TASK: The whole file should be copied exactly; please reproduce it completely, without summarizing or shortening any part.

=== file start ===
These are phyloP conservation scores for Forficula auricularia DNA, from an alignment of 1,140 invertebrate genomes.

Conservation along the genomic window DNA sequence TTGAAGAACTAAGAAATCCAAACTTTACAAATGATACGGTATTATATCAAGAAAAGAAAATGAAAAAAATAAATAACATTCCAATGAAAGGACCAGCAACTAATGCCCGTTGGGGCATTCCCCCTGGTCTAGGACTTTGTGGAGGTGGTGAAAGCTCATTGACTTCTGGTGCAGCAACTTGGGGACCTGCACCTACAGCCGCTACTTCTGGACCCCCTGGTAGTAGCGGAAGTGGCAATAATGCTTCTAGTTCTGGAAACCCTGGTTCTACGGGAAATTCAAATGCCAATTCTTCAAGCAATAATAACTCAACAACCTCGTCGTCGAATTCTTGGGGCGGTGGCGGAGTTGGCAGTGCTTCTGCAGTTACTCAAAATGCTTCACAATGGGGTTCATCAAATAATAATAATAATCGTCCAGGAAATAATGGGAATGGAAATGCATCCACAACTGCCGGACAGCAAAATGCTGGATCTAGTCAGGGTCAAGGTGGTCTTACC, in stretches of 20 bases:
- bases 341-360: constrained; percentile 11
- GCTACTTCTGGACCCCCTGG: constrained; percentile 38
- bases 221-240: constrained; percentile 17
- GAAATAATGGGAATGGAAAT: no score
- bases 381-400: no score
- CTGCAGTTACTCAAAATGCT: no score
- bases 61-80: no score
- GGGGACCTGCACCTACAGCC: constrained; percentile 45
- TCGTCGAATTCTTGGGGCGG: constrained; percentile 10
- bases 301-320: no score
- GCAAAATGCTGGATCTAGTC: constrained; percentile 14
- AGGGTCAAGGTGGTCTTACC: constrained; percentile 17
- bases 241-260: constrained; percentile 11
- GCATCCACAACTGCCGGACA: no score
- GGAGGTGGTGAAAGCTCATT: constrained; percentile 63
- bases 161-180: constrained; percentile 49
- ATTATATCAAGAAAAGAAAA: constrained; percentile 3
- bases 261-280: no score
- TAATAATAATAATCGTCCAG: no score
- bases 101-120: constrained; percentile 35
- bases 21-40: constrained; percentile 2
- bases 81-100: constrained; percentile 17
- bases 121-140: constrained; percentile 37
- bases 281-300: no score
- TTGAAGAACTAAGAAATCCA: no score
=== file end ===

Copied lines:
These are phyloP conservation scores for Forficula auricularia DNA, from an alignment of 1,140 invertebrate genomes.

Conservation along the genomic window DNA sequence TTGAAGAACTAAGAAATCCAAACTTTACAAATGATACGGTATTATATCAAGAAAAGAAAATGAAAAAAATAAATAACATTCCAATGAAAGGACCAGCAACTAATGCCCGTTGGGGCATTCCCCCTGGTCTAGGACTTTGTGGAGGTGGTGAAAGCTCATTGACTTCTGGTGCAGCAACTTGGGGACCTGCACCTACAGCCGCTACTTCTGGACCCCCTGGTAGTAGCGGAAGTGGCAATAATGCTTCTAGTTCTGGAAACCCTGGTTCTACGGGAAATTCAAATGCCAATTCTTCAAGCAATAATAACTCAACAACCTCGTCGTCGAATTCTTGGGGCGGTGGCGGAGTTGGCAGTGCTTCTGCAGTTACTCAAAATGCTTCACAATGGGGTTCATCAAATAATAATAATAATCGTCCAGGAAATAATGGGAATGGAAATGCATCCACAACTGCCGGACAGCAAAATGCTGGATCTAGTCAGGGTCAAGGTGGTCTTACC, in stretches of 20 bases:
- bases 341-360: constrained; percentile 11
- GCTACTTCTGGACCCCCTGG: constrained; percentile 38
- bases 221-240: constrained; percentile 17
- GAAATAATGGGAATGGAAAT: no score
- bases 381-400: no score
- CTGCAGTTACTCAAAATGCT: no score
- bases 61-80: no score
- GGGGACCTGCACCTACAGCC: constrained; percentile 45
- TCGTCGAATTCTTGGGGCGG: constrained; percentile 10
- bases 301-320: no score
- GCAAAATGCTGGATCTAGTC: constrained; percentile 14
- AGGGTCAAGGTGGTCTTACC: constrained; percentile 17
- bases 241-260: constrained; percentile 11
- GCATCCACAACTGCCGGACA: no score
- GGAGGTGGTGAAAGCTCATT: constrained; percentile 63
- bases 161-180: constrained; percentile 49
- ATTATATCAAGAAAAGAAAA: constrained; percentile 3
- bases 261-280: no score
- TAATAATAATAATCGTCCAG: no score
- bases 101-120: constrained; percentile 35
- bases 21-40: constrained; percentile 2
- bases 81-100: constrained; percentile 17
- bases 121-140: constrained; percentile 37
- bases 281-300: no score
- TTGAAGAACTAAGAAATCCA: no score